Financial markets in the United States and abroad have become increasingly complex and interdependent. They have major impacts on the economic decisions of both individuals and business, and they are a central concern of governments in the conduct of domestic and international economic policies. The concentration in financial economics provides students with the opportunity to analyze financial markets in the context of domestic and international economic concerns. Internships will be arranged where possible with banks and other financial companies to give students work experience and exposure to job opportunities.
ECON - 350 Money, Banking, and Financial Institutions
ECON - 451 Monetary Economics
Other courses can be chosen depending on the student's area of interest. In addition to the two courses above, the student is required to take eight credits from the following electives:
ECON - 318 Game Theory
ECON - 390 Experimental Courses
ECON - 471 International Finance
ECON - 455 Options and Futures
BUS - 202 Principles of Accounting II
BUS - 305 Financial Management
BUS - 330 Investment Analysis
Other credits may be chosen from related areas such as mathematics and statistics, or from the McLaren School of Business. Students may do an internship (ECON 396) or complete a research project (ECON 398) in which they demonstrate mastery of a topic in financial analysis. Given the wide range of options available to students in this area, a consultation with a faculty advisor as to the best choice of courses for a particular area of interest is recommended.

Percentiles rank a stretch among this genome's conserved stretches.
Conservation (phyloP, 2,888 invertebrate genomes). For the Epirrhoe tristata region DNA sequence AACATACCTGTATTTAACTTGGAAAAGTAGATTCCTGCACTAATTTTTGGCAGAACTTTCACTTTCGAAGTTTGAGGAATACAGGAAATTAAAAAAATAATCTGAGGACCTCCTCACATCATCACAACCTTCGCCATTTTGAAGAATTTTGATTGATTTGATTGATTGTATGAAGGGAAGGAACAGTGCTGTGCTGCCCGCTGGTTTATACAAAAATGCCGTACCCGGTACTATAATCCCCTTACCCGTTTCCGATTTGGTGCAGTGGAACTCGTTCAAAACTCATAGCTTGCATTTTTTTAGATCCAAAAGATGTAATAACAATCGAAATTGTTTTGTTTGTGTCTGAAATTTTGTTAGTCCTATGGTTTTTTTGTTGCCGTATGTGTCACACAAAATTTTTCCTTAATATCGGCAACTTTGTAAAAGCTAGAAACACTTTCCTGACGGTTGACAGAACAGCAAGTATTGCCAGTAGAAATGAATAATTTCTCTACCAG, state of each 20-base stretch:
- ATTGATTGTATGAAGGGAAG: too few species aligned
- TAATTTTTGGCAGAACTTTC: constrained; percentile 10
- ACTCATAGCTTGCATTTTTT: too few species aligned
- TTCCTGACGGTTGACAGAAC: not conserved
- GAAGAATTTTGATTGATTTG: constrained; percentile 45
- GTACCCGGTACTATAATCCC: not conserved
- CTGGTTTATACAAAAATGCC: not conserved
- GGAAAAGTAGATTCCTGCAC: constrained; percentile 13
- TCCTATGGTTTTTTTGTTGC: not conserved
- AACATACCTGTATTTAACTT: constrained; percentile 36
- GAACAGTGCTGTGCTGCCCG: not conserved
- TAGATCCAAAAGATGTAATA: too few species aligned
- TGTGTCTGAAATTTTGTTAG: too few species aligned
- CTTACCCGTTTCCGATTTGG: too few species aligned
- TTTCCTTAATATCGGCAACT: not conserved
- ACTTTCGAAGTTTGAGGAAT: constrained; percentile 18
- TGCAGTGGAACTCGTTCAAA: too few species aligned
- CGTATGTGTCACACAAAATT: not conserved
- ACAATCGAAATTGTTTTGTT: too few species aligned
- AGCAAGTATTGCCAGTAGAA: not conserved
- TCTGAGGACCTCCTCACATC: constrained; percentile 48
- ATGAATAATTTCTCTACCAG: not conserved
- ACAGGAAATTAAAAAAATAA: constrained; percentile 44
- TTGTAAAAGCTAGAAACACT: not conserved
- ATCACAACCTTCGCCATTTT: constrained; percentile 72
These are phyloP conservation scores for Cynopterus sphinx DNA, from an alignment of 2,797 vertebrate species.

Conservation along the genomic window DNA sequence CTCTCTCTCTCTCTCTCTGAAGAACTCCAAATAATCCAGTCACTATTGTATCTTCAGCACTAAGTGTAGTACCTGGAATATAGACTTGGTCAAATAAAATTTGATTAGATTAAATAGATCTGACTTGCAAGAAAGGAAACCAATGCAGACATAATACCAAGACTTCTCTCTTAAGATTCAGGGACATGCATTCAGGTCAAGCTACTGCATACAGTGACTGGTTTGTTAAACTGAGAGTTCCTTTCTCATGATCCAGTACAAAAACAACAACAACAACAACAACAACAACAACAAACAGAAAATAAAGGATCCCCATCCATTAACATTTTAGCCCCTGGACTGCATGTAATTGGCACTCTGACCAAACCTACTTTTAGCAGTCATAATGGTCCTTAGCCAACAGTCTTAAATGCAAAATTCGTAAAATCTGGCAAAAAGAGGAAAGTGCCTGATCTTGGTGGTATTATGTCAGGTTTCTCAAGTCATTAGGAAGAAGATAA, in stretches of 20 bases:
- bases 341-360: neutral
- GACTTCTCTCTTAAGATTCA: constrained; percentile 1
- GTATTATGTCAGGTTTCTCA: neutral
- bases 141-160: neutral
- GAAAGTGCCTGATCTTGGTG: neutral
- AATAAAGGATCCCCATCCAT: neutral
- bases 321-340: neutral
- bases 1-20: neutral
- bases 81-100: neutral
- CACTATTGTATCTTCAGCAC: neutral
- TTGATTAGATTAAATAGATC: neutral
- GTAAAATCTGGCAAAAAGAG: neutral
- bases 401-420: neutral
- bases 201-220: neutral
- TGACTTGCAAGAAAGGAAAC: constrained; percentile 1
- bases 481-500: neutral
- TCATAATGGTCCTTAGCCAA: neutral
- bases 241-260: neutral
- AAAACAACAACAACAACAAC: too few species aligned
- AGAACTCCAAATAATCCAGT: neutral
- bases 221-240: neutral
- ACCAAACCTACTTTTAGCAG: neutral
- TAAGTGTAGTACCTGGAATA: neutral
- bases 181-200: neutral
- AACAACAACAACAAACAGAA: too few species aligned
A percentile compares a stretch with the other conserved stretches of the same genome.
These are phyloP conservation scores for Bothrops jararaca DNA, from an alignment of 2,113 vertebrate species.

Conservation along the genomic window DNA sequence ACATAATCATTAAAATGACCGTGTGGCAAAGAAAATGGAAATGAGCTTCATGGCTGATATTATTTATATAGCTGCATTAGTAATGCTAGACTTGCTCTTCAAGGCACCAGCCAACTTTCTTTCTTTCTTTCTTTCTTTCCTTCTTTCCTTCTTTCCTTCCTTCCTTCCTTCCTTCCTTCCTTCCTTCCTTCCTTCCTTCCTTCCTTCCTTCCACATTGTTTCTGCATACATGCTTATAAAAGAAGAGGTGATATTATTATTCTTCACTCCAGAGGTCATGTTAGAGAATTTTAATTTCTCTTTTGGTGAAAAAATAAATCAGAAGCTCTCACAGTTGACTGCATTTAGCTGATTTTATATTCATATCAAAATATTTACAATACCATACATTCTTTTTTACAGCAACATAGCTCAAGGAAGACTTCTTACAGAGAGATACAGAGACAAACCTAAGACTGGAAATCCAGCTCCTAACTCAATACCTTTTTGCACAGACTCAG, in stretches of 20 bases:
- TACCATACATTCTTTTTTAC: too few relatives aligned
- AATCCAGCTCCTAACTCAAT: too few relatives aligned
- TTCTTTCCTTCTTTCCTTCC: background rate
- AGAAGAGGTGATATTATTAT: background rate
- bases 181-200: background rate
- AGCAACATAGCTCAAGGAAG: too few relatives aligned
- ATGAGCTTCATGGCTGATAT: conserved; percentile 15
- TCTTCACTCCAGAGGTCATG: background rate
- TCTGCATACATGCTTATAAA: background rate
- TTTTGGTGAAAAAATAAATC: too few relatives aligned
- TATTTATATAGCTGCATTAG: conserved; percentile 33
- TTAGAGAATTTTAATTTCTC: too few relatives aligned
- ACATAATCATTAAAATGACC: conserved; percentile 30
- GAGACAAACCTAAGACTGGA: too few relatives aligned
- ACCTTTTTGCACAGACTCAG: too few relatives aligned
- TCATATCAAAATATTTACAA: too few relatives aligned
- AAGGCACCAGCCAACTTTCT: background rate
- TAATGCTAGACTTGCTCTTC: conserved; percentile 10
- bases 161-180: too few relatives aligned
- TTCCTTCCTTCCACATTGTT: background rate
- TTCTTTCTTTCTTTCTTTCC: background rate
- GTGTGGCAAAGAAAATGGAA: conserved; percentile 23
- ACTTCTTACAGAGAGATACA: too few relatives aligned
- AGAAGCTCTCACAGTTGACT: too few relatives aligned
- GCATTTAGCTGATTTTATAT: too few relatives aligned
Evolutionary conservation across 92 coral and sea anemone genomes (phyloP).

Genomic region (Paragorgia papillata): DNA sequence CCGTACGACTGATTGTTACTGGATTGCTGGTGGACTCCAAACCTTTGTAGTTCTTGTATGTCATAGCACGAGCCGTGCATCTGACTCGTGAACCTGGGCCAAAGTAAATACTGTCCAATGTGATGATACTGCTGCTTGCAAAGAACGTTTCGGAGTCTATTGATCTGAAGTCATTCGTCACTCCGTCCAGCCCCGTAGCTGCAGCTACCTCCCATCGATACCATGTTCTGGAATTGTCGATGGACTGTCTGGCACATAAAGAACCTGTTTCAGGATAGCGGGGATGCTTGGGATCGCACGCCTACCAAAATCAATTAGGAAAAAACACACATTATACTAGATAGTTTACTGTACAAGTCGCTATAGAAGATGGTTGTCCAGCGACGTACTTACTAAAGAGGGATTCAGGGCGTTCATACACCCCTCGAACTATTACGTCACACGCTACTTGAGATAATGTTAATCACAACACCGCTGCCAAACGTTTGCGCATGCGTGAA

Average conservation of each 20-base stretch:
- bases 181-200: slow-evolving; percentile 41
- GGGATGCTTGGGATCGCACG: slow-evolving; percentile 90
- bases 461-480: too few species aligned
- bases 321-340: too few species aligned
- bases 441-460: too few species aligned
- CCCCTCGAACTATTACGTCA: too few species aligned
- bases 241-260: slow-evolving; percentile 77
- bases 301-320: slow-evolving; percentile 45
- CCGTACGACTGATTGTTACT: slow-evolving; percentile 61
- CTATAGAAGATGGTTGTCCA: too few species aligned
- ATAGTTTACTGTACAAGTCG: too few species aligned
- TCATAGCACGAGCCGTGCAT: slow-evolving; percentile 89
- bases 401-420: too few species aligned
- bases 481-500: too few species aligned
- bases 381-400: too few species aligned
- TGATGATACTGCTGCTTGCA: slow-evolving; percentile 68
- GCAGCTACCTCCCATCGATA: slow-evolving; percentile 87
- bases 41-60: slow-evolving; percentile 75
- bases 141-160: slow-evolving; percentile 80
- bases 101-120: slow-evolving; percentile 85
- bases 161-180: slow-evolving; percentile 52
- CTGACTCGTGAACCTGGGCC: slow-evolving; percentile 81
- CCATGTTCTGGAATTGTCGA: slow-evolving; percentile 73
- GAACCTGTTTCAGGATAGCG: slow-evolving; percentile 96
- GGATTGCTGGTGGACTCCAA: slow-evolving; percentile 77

Learning Outcomes for the M.S. in Financial Analysis
Students who complete the M.S. in Financial Analysis will be able to:
Demonstrate a thorough understanding of the tools and inputs involved in asset valuation and portfolio management.
Demonstrate and ability to apply the principles and concepts of economics, financial statement analysis , and quantitative methods to practical problems in asset valuation.
Demonstrate an appreciation and mastery of the strategies for applying tools and inputs in managing portfolios of equities, fixed-income, and derivative assets.
demonstrate an understanding and appreciation for the ethical and regulatory issues involved in asset valuation and portfolio management.